Ban seeks reconciliation between Israel and Palestine
United Nations Secretary-General Ban Ki-moon Thursday stressed the urgency of stepping up efforts to get the Middle East peace process back on track, and urged Israelis and Palestinians to show courageous leadership to reach a two-State solution.
"Achieving the two-State solution, to which both Israel and the Palestinians have committed, is long overdue," Ban said in his message marking the International Day of Solidarity with the Palestinian People.
"I call on Israeli and Palestinian leaders to show vision and determination. I also urge the international community to help them forge a credible political path that will meet the legitimate aspirations of both sides," Ban added.
Established in 1977, the Day marks the date in 1947 when the General Assembly adopted a resolution partitioning then-mandated Palestine into two States, one Jewish and one Arab.
The Israelis and Palestinians have yet to resume direct negotiations since talks stalled in Sept 2010, after Israel refused to extend its freeze on settlement activity in the occupied Palestinian territory.
Tension in the region increased as violence broke out earlier this month, with rocket attacks against Israel from Gaza and Israeli airstrikes on Gaza. The eight days of violence left an estimated 158 Palestinians dead, including 103 civilians, and approximately 1,269 injured. Six Israelis - four civilians and two soldiers - were reportedly killed by Palestinian rocket fire and 224 Israelis were injured, the vast majority civilians.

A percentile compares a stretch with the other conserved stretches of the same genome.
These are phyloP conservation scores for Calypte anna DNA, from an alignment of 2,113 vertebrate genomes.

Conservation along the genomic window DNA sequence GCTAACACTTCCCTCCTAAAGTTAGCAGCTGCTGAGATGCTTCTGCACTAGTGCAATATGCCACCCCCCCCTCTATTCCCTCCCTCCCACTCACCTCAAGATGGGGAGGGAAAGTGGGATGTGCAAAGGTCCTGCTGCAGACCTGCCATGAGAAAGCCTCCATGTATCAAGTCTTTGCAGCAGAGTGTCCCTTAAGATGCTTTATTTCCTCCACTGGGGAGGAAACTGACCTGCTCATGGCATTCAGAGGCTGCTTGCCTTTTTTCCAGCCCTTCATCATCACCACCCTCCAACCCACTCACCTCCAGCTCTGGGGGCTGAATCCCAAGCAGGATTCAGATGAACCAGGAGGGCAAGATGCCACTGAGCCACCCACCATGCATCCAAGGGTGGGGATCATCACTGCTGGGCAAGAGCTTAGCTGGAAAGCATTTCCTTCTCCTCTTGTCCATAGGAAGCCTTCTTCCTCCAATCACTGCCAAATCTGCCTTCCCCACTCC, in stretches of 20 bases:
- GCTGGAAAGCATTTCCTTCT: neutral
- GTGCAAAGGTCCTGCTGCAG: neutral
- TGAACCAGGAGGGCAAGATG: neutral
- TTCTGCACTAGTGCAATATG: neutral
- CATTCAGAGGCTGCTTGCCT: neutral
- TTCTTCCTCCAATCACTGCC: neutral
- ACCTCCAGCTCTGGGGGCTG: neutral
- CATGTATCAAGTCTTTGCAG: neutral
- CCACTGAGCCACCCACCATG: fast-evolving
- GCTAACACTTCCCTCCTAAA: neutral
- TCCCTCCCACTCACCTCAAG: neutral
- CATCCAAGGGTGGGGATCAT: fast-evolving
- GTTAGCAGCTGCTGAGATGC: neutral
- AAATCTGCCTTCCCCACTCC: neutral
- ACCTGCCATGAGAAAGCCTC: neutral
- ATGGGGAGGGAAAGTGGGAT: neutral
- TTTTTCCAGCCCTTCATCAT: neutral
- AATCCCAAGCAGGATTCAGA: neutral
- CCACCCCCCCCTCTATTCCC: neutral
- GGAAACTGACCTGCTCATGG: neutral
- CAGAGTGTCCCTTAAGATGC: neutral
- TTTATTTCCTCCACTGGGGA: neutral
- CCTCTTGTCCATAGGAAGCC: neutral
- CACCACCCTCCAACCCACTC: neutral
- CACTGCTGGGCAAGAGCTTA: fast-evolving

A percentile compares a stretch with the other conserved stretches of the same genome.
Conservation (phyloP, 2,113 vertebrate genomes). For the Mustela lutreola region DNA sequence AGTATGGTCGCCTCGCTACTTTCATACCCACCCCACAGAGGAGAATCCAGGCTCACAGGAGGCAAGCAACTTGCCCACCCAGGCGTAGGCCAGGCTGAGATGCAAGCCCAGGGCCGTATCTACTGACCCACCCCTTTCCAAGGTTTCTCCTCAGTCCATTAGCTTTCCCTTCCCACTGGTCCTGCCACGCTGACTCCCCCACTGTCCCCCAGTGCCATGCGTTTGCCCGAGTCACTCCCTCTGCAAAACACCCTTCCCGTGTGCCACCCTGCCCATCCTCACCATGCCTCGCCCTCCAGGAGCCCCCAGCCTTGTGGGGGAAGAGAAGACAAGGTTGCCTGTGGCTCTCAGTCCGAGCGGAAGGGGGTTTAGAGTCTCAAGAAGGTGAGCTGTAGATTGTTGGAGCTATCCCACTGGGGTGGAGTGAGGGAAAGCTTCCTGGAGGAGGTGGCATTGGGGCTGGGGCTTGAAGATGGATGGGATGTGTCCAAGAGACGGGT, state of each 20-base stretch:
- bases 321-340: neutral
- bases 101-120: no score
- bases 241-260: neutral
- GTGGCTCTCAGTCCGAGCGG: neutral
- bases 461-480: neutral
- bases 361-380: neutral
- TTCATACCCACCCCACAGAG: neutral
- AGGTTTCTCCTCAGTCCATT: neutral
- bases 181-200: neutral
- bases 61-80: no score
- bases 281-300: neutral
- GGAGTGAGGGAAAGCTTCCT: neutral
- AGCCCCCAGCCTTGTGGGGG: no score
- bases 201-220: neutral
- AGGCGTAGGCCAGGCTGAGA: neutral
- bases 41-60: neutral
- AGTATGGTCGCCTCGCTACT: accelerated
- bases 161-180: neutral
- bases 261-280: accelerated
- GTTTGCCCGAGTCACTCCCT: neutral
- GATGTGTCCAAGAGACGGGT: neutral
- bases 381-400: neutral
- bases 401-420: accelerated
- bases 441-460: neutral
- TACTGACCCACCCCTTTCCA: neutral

The violence ended when a ceasefire between Israel and the Palestinian group Hamas was declared on Nov 21 in the Egyptian capital, Cairo.
In his message, Ban, who recently met with leaders in the region, underlined the need to sustain the ceasefire and create the conditions that will allow the resumption of direct negotiations.
"The outlines of an agreement have long been clear, laid out in UN Security Council resolutions, the Madrid principles - including land for peace - the Road Map, the 2002 Arab Peace initiative and existing agreements between the parties," he said. "What is needed now is political will and courage, as well as a sense of historic responsibility and vision for younger generations."
The UN chief also called on Israel to cease settlement activity immediately, as this violates agreements and obstructs efforts towards peace. "Continued settlement activity in the West Bank, including East Jerusalem, is contrary to international law and the Roadmap, and must cease. Unilateral actions on the ground will not be accepted by the international community," he said.
Regarding the General Assembly vote later Thursday on a bid by Palestinians for Non-Member Observer State status, Ban stated that "this is a matter for Member States to decide. It is important for all concerned to approach this responsibly and constructively."
He added, "The goal remains realizing the just and lasting peace for which generations of Palestinians and Israelis have been longing - a peace that will end the occupation that started in 1967, end the conflict and ensure that an independent, viable and sovereign State of Palestine lives side by side with a secure State of Israel."
In her message to mark the Day, the Director-General of the UN Educational, Scientific and Cultural Organization (UNESCO), Irina Bokova, stated that lasting peace must be built on the basis of dialogue, understanding and reconciliation.
She also highlighted the agency's activities supporting education for Palestinian children, helping to support the development and safeguard Palestinian cultural industries, and promoting freedom of expression in the region.
"These actions reflect UNESCO's efforts to build peace from the ground up, on the basis of human rights and shared values. Education, culture, communication and freedom of expression are forces for solidarity - they are also the foundations for lasting peace," Bokova said.